Havre Daily News
ROCKY BOY'S INDIAN RESERVATION - Candace Denny remembers happier times, when guests would gather in her family's house, and somehow there was always room and food enough for everybody who came. Sometime in the past 15 or 20 years, drugs and alcohol changed that, and the social dynamic at Rocky Boy changed, she said.
Denny, a student at Stone Child College, wanted to talk with several elders about repairing the rift between generations. Student Virgil Big Knife wanted to hear about their opinions on a proposed liquor license on the reservation and other tribal issues. Through the Elder on Campus program, the students had that opportunity in their family issues class Wednesday.
This is the second year of the Elder on Campus program, Stone Child College President Melody Henry said. An office on campus is reserved for the visiting elder and from 9 a.m. to 3 p.m., unless the elder has been invited to a classroom, he or she can be found in the office. Students can seek out the elder to talk about whatever subjects they choose.
“I feel a little on display,” joked Videl Stump, this week's Elder on Campus. Stump added that he enjoyed the opportunity to talk with students.
He made up a display of visual aids to help him explain Cree culture. The bear skin, he said, represents the bear clan of Chief Little Bear, one of the founders of Rocky Boy. A sculpture of people standing in a circle holding hands signifies unity. Stump also displays a talking feather he beaded for his wife, Ruby, that the two often pass around in talking circles. Another item in Stump's display is an eagle feather fan like one pictured in an early 20th century photo of Little Bear and others.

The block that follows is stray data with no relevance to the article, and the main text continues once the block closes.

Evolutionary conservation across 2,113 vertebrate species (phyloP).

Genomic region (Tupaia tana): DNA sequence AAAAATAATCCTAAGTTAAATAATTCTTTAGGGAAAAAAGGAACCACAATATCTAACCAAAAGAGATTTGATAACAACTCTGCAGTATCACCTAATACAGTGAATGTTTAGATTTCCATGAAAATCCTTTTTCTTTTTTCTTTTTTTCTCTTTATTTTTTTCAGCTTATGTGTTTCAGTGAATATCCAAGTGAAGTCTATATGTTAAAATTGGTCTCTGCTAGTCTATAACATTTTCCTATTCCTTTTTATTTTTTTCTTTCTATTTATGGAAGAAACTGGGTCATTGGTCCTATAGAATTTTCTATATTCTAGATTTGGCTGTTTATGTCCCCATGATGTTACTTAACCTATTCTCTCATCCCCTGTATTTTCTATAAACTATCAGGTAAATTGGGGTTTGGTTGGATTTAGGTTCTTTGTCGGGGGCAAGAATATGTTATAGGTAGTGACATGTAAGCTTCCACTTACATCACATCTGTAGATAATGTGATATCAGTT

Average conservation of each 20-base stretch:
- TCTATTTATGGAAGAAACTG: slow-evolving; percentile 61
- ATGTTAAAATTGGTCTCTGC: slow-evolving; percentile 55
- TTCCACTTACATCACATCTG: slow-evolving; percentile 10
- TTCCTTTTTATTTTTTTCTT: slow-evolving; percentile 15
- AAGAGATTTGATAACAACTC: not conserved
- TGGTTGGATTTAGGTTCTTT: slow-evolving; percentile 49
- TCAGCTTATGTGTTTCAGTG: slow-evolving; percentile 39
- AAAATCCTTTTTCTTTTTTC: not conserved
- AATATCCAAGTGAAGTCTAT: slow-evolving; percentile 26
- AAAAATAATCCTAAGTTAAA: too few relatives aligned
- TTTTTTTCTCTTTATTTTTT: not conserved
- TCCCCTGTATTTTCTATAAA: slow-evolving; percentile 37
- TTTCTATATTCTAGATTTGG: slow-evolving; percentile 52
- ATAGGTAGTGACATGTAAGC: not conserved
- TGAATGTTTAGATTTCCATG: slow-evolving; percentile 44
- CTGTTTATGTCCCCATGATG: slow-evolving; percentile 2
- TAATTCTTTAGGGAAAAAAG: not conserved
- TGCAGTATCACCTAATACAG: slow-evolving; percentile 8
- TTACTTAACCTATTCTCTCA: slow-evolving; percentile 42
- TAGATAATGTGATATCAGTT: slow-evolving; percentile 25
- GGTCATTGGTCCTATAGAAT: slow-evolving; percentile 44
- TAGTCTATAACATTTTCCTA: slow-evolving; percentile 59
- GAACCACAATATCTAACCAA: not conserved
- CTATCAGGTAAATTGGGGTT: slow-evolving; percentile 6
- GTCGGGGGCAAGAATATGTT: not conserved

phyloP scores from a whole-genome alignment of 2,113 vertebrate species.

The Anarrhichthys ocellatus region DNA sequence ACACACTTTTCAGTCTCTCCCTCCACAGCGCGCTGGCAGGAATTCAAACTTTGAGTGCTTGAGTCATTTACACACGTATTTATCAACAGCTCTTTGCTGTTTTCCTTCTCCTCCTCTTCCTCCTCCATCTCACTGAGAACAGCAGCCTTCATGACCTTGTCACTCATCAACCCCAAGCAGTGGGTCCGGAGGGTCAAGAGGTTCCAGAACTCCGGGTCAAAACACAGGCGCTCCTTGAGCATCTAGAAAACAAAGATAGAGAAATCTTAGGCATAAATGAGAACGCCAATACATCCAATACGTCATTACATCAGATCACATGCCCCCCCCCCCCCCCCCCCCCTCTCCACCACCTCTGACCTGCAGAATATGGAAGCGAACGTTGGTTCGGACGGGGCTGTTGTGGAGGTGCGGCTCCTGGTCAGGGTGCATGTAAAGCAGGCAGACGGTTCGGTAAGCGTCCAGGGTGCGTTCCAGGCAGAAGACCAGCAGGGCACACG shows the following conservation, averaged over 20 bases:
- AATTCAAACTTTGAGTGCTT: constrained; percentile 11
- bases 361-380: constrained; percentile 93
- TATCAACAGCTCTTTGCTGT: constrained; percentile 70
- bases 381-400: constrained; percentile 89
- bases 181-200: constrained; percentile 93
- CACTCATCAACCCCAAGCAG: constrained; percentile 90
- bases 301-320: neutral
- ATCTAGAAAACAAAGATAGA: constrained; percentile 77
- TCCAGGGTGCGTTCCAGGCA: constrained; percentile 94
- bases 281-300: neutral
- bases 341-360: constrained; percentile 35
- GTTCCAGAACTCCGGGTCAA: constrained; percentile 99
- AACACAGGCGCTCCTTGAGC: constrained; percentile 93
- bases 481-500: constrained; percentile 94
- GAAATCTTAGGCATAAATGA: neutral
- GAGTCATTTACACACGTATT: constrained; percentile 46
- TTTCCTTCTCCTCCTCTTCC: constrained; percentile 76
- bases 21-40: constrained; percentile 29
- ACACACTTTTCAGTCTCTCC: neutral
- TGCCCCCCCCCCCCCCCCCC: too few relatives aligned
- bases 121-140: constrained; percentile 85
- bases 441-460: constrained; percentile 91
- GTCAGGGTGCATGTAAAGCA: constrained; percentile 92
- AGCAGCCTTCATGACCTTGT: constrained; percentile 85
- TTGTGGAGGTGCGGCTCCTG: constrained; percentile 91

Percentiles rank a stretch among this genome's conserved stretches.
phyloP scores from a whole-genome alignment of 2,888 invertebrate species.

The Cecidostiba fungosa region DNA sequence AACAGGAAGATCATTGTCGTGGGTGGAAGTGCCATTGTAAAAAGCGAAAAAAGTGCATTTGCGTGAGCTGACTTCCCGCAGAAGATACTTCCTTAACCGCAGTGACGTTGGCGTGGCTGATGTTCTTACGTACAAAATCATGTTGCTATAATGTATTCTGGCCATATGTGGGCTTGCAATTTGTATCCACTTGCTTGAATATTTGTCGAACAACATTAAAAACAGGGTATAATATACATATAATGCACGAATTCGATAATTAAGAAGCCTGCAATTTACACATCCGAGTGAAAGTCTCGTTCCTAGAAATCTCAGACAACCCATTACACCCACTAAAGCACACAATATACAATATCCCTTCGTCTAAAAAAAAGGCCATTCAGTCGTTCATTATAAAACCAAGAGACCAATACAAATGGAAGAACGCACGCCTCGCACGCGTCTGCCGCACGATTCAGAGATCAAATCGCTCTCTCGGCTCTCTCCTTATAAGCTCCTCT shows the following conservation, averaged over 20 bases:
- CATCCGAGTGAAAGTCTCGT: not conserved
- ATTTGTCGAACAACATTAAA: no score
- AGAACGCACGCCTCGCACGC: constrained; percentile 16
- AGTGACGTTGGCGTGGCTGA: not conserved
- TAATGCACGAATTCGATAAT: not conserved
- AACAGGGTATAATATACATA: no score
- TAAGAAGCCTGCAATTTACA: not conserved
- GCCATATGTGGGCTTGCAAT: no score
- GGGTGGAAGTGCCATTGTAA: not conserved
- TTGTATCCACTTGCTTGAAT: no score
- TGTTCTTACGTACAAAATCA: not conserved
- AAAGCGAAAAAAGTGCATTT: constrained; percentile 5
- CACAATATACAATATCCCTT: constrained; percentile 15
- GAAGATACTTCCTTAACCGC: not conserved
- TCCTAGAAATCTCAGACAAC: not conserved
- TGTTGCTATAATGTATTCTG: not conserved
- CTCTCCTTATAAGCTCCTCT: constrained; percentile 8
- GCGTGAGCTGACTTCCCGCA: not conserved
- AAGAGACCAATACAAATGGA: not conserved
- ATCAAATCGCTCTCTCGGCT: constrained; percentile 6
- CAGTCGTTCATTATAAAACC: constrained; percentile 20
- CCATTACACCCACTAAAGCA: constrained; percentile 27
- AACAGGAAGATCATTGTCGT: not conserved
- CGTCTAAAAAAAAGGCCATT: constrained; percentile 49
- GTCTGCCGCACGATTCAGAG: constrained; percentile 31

Stump said 15 students came to the office to see him Tuesday. Many of them wanted to talk about the same issues that came up in Ann Johnstone's family issues class Wednesday - social connections and problems.
In addition to Stump, elders Dorothy Small and Theresa Tendoy joined the Wednesday class.
In response to a question from Denny, the elders shared some methods they had tried to get younger family members to take them seriously and to change their own behavior. Stump said he had a grandson who had been misbehaving.
“We put our arms around him,” Stump said. “We hugged him. We showed our emotional feelings to the kid.”
Stump said he and his wife found that their display of affection worked and that the grandson's behavior improved.
Denny said she thought that Stump and his wife had happened on a good method.
Small told about the extreme measures she and a sister used to show some of their family members that they mean business.
“I hate to face a weekend. The phone rings, I don't want to pick it up,” she said of the worry of hearing that some of the children in the family have gotten into trouble.
Small said she and her sister devised a plan this fall. One weekend night they pretended to get drunk. The two old ladies carefully upended furniture and lamps in the house. They mussed their hair and put out empty beer bottles. Then they invited over their nephews and other youths and pretended to be drunk.
“We said, ‘Since you guys won't listen to us, we'll join you,'” Small said.
She recalled that a nephew was horrified at the scene. “It's a dirty shame. Look at these old ladies,” she remembers him saying.
After everyone, with the exception of one relative, had left, the women stopped their deception. Small told the relative that next time the women would really get drunk if nobody listened to them.
The story got a laugh from the students in the class, but also a serious response from the teacher.
“I hear your pain and yet I know your children love you,” Johnstone said, wondering out loud about how the generations could be brought together.
“It's the best way you know how,” Stump said.